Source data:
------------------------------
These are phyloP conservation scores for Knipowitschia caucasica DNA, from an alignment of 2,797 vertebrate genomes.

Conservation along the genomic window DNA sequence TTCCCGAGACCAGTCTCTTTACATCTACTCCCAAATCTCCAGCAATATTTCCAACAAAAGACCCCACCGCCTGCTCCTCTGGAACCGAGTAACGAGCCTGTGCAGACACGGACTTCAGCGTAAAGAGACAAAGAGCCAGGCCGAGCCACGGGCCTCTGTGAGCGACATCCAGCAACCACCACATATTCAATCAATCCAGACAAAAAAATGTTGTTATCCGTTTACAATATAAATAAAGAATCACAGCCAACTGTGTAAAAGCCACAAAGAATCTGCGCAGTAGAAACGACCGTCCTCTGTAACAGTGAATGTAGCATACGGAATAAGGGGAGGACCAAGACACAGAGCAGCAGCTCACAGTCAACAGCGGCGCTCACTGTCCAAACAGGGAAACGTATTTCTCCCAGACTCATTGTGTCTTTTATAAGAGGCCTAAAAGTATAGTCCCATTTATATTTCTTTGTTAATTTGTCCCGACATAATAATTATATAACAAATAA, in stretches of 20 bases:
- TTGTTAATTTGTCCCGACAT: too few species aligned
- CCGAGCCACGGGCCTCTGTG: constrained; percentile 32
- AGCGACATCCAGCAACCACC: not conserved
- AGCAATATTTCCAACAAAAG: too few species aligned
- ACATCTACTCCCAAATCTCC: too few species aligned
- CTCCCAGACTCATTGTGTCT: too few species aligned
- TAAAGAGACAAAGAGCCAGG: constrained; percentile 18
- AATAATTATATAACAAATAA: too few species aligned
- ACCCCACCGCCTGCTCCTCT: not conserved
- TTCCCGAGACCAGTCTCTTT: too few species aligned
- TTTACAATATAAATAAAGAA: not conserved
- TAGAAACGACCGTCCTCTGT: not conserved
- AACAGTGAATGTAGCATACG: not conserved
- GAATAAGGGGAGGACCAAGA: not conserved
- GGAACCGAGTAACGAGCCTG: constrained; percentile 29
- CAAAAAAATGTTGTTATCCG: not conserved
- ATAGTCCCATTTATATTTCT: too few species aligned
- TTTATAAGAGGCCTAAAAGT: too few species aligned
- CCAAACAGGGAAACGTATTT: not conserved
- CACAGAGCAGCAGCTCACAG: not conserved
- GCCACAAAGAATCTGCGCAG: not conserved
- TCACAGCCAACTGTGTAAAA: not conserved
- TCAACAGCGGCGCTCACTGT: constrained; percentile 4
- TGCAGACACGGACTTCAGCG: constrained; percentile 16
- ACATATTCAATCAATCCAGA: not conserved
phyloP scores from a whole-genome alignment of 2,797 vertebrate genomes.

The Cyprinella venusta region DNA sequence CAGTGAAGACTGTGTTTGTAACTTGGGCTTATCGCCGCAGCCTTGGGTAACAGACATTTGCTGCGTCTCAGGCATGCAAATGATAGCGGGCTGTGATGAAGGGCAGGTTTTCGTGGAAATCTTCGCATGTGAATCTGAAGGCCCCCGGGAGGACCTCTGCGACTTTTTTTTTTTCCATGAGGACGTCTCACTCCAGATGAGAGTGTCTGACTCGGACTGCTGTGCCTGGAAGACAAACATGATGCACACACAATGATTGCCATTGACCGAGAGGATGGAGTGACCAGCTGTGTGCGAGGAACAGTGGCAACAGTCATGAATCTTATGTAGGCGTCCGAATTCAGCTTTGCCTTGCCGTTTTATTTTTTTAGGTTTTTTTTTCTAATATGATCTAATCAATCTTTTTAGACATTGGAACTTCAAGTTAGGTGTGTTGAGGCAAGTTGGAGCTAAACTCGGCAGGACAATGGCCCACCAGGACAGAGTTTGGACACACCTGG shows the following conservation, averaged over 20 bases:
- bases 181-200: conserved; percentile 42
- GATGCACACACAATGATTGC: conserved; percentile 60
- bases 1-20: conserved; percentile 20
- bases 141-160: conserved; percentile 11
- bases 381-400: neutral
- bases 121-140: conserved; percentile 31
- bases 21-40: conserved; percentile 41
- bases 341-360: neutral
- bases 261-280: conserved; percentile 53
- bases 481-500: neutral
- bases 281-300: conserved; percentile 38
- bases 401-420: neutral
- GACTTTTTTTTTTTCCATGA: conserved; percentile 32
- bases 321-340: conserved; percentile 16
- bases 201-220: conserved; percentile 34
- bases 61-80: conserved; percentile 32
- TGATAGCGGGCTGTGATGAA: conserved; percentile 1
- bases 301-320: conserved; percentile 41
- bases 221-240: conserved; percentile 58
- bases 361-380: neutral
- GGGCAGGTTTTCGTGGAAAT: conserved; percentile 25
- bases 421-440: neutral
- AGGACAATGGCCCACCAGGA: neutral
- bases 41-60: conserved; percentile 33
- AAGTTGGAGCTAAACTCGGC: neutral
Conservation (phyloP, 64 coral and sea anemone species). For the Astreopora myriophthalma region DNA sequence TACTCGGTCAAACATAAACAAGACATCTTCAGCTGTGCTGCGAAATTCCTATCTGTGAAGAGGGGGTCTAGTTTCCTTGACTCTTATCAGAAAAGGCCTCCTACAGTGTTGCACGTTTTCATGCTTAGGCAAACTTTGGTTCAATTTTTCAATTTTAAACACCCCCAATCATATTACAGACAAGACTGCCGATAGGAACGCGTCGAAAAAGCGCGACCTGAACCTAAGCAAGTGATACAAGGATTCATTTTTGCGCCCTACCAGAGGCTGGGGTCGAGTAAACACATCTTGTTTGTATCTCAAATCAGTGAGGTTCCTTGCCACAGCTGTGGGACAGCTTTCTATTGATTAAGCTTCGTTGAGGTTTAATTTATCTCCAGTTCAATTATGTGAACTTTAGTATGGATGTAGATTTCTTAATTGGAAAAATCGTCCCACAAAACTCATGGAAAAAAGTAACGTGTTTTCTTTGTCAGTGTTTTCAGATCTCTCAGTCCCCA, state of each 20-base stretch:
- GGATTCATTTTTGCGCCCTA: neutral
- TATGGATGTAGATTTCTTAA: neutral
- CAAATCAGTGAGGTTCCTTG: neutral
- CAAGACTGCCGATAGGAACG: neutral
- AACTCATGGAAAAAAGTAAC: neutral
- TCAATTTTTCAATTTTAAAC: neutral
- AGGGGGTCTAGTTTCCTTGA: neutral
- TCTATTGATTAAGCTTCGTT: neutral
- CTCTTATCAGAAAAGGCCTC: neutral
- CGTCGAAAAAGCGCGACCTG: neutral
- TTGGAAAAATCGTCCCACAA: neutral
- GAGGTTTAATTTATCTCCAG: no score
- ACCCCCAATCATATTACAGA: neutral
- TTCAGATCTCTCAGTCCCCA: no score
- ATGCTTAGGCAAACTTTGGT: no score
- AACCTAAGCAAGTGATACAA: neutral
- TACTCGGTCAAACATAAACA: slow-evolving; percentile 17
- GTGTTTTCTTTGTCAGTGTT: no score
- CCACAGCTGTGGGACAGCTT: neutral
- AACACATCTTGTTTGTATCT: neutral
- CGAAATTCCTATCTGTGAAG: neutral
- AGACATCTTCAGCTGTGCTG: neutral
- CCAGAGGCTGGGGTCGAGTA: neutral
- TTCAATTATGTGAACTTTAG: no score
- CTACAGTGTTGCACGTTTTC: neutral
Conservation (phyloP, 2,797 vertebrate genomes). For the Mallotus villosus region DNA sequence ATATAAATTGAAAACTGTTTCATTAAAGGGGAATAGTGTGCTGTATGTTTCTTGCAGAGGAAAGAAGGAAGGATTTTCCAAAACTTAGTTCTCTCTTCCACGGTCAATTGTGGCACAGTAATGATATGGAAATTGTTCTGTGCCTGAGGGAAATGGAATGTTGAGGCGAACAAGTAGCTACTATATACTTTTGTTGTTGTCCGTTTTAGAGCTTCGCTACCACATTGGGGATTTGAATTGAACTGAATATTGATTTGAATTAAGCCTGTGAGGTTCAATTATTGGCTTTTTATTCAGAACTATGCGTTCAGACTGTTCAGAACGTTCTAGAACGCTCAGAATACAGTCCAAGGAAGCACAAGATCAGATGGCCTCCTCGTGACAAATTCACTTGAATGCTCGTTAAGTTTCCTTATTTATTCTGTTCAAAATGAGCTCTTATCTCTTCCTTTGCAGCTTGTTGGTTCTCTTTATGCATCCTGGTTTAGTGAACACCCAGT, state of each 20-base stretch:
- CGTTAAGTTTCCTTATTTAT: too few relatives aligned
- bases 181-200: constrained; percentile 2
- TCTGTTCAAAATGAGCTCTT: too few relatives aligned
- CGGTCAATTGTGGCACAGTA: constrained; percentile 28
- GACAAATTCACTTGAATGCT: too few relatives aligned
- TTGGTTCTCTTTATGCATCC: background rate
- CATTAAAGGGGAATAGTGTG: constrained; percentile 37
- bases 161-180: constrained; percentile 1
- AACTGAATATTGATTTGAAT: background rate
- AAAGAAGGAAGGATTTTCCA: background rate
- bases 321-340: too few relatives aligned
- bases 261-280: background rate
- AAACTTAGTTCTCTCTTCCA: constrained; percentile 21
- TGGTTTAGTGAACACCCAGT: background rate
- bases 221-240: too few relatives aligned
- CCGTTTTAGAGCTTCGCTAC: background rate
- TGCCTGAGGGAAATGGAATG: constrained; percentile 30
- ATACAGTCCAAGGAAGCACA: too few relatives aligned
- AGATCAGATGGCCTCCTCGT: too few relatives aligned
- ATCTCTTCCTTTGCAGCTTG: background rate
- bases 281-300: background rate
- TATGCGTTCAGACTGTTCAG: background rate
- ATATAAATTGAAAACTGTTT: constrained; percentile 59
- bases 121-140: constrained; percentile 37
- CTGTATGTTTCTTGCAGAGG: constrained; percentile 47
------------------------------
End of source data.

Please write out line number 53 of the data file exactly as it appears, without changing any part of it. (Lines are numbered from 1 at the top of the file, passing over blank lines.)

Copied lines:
- bases 41-60: conserved; percentile 33